Our reptile and frog monitoring program has struggled to continue without ongoing funding.  We’re going to review our reptile and frog monitoring program early next year – so watch this space! Thank you to Mike, Paul, Thea, David, Kerrie, Rob, Kim, Mark, Alex, Beth, Neville, Geraldine, Geoff, Kerri, Tusker, Peter, Helen, Leanne, Jane S, Brendan and Jane R for your efforts with this program.

Many of our landscape restoration projects target species like this juvenile Spotted Pardalote (photo: Jane Rusden)

Data entry
We’ve collected nearly 25,000 species records since 2010. This year we recognized the importance of sharing this information with government agencies, so it can be put to the best use possible. We put a call out to see if anyone would be interested in assisting us with data entry, and we were blown away by many wonderful people offering to help. Thanks to Lou, Karen, Alex, and Corey – our data entry heroes! – for coming in to Connecting Country on a weekly basis, sitting in front of a computer screen and entering our species records into the Victorian Biodiversity Atlas.

Thank you!
This year, we had a small amount of money for a humble thank-you celebration for our volunteers. We wanted to be inclusive, so we initially wrote a list of all the people who had volunteered with us in any capacity over the past 2 years. This list came to over 120 people!  As much as we would have liked to have thanked each person, this was just not possible this year. So, we limited our celebration to our monitoring volunteers.

We enjoyed celebratory drinks and nibbles in The Hub Plot garden, a short summary of our monitoring achievements over the last two years, and Connecting Country’s inaugural ‘Klop’ game championship. Thank you to everyone who came and made it a wonderful evening with great company. A special thanks to Lou, Jane R, and Duncan for setting up and helping the evening run smoothly, and to Heather and Neil for the lovely venue.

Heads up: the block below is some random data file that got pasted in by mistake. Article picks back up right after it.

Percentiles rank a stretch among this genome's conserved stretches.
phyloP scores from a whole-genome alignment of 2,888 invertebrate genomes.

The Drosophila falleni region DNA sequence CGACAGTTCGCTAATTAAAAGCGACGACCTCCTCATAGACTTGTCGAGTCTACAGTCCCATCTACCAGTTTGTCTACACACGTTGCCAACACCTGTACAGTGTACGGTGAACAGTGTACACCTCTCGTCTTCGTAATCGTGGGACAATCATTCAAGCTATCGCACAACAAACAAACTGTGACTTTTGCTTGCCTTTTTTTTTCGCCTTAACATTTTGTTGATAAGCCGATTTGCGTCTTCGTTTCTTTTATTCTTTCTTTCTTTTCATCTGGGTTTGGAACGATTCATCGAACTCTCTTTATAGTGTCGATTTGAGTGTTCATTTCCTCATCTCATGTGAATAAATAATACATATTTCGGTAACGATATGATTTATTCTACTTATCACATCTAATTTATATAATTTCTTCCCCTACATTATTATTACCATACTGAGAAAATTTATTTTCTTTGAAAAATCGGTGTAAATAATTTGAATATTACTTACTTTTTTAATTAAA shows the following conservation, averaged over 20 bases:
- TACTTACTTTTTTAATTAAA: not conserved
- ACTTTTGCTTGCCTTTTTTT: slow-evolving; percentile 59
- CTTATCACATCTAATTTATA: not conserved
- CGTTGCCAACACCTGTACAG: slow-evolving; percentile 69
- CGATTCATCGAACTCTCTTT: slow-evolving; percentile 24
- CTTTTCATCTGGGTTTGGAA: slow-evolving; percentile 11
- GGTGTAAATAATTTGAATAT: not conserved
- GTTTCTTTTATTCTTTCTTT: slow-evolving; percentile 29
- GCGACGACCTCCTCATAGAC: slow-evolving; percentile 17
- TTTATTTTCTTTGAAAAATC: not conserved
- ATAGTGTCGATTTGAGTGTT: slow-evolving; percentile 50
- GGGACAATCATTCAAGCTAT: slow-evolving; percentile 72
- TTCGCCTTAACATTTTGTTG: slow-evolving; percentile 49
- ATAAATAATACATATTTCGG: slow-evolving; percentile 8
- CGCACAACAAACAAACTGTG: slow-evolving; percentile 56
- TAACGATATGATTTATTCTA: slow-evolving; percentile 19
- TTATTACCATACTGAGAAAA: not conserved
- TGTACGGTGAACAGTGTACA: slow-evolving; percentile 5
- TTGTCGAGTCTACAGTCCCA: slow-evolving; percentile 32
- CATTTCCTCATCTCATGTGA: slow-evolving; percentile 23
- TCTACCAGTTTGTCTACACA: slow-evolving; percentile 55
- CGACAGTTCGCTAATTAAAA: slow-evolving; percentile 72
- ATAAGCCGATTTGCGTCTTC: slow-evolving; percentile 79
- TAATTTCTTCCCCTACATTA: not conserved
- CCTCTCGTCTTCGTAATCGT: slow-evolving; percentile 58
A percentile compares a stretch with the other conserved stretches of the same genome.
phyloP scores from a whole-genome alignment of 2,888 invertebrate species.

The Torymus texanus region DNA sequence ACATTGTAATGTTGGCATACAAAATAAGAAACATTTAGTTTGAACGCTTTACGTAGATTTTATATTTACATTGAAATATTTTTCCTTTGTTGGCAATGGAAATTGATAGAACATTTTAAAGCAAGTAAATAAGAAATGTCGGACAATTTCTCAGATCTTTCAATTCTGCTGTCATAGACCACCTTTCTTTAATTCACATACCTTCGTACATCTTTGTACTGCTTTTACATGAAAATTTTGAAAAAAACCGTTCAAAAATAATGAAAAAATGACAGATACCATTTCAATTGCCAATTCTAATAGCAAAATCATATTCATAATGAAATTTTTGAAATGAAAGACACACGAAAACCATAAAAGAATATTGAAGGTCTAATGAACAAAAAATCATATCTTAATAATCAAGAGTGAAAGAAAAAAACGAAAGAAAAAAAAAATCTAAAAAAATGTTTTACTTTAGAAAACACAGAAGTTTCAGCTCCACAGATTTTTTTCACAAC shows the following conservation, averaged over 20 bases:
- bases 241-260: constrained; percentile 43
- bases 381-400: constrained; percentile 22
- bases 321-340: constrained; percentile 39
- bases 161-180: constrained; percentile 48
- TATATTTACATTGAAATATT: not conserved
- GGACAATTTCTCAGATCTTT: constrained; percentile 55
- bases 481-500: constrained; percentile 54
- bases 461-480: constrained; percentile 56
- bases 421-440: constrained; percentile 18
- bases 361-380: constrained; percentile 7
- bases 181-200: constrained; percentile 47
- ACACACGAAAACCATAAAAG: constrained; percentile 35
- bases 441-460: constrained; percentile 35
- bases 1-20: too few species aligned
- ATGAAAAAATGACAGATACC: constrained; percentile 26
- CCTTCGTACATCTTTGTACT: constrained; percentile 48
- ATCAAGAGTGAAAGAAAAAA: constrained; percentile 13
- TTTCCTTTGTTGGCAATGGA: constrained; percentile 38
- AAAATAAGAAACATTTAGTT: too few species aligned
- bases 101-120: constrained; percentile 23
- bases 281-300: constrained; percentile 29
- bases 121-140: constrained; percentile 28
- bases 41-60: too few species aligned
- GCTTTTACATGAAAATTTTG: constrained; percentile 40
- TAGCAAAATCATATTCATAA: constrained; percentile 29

These days our monitoring programs run off the smell of an oily rag. But, because we are surrounded by an enthusiastic community, we are still able to check in on our local biodiversity and deliver our monitoring programs. If it wasn’t for your hard work, we simply would not be able to monitor our wildlife. To everyone who has helped Connecting Country: Thank you! We are so grateful for your support.

 

 

 

Walking with the sound turned up: listen to the bush

Posted on 2 December, 2019 by Asha

This blog post was kindly written by Jess Drake as a reflection on Andrew Skeoch’s talk at Connecting Country’s 2019 Annual General Meeting. Jess Drake is a local soil and land scientist. Thank you, Jess!

The day after Connecting Country’s event I did one of my usual forest loops in the Castlemaine Diggings National Heritage Park without my headphones on. Andrew Skeoch had reminded me of the value of listening to the forest. This time I tried to follow Andrew’s four perspectives of listening while out walking.

His first perspective was using sound to identify species. I remember around this time last year I could hear frogs in the man-made dams in the bush. One of them is completely dry this year, and there was a clear absence of any Pobblebonk or Common Eastern Froglet that I heard in abundance last year (click here for details).